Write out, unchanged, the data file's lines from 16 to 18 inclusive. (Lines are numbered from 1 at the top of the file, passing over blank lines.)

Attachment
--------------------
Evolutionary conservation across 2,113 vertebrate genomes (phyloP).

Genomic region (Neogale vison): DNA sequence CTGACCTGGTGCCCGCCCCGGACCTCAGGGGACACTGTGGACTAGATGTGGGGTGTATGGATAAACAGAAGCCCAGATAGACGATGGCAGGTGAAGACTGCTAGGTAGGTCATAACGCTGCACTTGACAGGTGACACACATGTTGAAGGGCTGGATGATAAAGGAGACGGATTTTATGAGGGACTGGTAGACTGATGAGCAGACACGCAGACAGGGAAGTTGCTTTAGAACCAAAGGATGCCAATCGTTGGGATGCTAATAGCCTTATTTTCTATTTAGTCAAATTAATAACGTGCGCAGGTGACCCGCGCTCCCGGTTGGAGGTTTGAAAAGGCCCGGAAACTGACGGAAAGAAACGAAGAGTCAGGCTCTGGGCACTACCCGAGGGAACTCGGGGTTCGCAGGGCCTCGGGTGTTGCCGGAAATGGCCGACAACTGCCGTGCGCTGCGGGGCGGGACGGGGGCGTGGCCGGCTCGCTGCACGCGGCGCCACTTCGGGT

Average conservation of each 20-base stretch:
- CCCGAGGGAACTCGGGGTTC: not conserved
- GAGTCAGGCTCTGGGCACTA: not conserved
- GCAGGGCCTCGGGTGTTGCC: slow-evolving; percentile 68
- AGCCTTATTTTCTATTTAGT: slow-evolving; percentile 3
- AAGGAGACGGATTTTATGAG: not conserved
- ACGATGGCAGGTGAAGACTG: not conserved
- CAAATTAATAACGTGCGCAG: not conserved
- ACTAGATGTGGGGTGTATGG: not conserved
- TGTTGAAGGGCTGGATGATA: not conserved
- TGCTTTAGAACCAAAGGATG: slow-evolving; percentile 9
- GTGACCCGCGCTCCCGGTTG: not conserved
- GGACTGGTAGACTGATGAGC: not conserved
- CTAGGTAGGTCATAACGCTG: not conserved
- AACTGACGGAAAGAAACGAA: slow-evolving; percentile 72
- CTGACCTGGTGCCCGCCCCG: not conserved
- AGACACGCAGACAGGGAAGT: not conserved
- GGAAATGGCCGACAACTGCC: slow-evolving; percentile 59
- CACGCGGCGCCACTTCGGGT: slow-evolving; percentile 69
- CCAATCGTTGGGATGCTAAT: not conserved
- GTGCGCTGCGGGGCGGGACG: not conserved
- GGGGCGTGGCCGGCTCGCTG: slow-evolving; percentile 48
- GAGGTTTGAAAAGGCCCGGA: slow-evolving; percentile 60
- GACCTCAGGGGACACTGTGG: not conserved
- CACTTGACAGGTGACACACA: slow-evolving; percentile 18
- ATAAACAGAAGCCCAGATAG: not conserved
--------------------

- CTAGGTAGGTCATAACGCTG: not conserved
- AACTGACGGAAAGAAACGAA: slow-evolving; percentile 72
- CTGACCTGGTGCCCGCCCCG: not conserved